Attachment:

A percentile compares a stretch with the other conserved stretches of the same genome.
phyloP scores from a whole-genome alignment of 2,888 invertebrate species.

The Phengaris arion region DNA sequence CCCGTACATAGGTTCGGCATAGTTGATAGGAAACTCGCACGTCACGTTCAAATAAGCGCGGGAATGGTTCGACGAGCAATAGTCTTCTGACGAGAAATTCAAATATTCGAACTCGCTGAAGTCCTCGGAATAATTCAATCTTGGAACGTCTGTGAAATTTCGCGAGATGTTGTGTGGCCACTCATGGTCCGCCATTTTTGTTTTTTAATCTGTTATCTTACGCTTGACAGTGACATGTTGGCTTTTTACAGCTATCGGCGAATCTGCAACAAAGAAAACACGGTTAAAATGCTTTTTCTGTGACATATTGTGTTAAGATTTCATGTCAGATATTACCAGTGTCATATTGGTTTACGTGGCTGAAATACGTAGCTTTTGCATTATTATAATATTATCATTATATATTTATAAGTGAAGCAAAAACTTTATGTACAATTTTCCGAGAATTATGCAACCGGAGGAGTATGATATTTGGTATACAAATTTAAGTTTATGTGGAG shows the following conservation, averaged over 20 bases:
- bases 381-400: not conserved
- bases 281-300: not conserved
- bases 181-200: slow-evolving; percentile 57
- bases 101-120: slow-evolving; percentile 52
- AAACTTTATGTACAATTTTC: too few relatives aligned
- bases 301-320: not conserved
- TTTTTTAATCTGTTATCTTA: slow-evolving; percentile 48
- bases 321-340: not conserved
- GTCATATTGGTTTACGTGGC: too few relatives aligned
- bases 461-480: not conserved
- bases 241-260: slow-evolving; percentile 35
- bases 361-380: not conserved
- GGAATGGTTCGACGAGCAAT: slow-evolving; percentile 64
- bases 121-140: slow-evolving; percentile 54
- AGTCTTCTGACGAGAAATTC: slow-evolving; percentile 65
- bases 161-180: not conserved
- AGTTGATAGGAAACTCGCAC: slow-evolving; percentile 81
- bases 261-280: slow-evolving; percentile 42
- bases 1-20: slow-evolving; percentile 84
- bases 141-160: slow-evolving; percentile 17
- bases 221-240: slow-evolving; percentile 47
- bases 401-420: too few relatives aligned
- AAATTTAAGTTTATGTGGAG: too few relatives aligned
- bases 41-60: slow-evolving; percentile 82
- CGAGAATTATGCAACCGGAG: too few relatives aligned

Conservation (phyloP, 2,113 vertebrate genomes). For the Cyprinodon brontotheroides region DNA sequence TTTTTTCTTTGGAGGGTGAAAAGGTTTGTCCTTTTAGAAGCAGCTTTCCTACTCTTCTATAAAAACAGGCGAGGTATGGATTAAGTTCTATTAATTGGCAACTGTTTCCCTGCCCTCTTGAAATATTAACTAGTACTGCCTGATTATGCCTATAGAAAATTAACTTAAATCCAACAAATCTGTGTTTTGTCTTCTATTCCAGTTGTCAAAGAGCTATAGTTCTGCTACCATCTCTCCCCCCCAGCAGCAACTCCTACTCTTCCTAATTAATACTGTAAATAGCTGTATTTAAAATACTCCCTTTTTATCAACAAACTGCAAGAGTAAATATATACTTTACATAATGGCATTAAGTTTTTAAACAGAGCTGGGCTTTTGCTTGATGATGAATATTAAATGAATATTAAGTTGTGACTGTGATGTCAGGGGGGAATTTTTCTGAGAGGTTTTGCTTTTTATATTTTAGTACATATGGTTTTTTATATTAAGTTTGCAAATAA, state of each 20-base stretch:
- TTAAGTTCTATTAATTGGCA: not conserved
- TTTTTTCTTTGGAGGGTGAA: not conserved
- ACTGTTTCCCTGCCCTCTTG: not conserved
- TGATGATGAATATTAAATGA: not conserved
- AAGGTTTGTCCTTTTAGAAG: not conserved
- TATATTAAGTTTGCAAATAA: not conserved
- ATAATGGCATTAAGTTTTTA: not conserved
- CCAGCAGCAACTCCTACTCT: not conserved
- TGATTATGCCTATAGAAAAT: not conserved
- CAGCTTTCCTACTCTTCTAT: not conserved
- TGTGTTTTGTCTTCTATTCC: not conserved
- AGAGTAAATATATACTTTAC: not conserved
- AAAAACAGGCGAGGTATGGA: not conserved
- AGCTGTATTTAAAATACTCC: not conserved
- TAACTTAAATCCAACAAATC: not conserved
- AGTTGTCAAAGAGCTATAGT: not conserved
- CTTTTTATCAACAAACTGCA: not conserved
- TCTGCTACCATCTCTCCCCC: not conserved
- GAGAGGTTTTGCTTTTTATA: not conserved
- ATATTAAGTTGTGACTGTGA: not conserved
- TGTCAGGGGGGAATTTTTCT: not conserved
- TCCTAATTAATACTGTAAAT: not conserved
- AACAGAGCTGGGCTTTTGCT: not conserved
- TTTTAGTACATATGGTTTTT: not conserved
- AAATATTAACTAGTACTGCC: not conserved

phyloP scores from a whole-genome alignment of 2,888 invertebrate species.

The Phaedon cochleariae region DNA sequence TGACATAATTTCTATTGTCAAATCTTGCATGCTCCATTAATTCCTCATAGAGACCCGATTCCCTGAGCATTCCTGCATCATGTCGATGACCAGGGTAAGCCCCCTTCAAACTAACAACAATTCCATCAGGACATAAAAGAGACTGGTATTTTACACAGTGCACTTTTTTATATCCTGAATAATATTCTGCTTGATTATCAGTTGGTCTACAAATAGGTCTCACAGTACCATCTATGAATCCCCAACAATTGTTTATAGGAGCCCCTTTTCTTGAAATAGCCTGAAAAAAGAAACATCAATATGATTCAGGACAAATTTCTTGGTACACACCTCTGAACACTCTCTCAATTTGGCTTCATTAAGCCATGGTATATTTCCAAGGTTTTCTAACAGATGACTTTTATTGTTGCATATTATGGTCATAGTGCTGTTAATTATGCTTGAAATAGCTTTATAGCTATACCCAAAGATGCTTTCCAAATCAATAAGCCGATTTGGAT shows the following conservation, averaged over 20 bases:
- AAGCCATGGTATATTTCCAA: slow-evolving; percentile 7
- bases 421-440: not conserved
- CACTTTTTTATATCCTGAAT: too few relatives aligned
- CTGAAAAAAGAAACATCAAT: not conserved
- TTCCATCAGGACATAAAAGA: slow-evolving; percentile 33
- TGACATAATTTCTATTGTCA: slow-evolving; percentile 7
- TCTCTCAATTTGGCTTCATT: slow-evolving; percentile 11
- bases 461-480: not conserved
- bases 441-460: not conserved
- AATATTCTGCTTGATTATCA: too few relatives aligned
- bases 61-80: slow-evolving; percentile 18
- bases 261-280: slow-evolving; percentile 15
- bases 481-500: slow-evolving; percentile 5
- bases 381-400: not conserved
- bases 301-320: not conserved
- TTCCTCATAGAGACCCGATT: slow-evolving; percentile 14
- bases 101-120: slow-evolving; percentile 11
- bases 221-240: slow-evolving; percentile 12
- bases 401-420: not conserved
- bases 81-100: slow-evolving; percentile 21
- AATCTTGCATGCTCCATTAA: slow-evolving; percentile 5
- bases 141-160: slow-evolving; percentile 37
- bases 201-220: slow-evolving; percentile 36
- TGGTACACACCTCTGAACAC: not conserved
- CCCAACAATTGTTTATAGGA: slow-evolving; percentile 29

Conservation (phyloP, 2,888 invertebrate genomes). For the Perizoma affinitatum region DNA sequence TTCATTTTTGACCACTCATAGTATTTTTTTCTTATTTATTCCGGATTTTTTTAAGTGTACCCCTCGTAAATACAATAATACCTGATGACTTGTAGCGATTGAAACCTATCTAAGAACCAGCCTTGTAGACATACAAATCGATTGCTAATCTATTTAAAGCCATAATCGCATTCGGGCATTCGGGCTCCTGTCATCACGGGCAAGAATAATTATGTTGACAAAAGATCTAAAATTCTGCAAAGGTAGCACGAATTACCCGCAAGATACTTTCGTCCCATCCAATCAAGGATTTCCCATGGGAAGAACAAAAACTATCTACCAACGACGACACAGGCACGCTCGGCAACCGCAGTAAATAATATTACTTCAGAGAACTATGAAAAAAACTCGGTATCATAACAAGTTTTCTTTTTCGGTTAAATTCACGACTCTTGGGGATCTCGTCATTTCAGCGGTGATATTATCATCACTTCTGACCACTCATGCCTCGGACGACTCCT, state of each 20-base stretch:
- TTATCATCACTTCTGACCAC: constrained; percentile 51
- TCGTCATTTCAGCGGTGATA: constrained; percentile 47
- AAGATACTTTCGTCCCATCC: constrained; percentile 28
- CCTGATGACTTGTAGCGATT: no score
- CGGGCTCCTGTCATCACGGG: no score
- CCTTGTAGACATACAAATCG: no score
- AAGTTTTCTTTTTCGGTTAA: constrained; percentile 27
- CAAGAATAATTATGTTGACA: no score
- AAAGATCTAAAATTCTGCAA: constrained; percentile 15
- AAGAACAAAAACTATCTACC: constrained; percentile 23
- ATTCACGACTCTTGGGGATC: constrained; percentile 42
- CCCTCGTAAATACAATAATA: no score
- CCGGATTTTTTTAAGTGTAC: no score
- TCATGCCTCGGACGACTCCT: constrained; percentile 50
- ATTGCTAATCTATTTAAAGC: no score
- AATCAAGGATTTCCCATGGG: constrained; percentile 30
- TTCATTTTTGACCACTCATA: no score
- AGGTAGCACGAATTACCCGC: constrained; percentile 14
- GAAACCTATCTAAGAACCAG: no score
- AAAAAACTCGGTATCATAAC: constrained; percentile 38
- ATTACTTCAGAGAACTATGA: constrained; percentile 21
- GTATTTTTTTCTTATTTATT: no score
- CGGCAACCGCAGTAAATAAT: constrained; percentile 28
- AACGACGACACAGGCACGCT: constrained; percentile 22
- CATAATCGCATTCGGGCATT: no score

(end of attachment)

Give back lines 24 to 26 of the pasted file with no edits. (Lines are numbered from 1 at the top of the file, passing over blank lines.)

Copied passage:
- bases 221-240: slow-evolving; percentile 47
- bases 401-420: too few relatives aligned
- AAATTTAAGTTTATGTGGAG: too few relatives aligned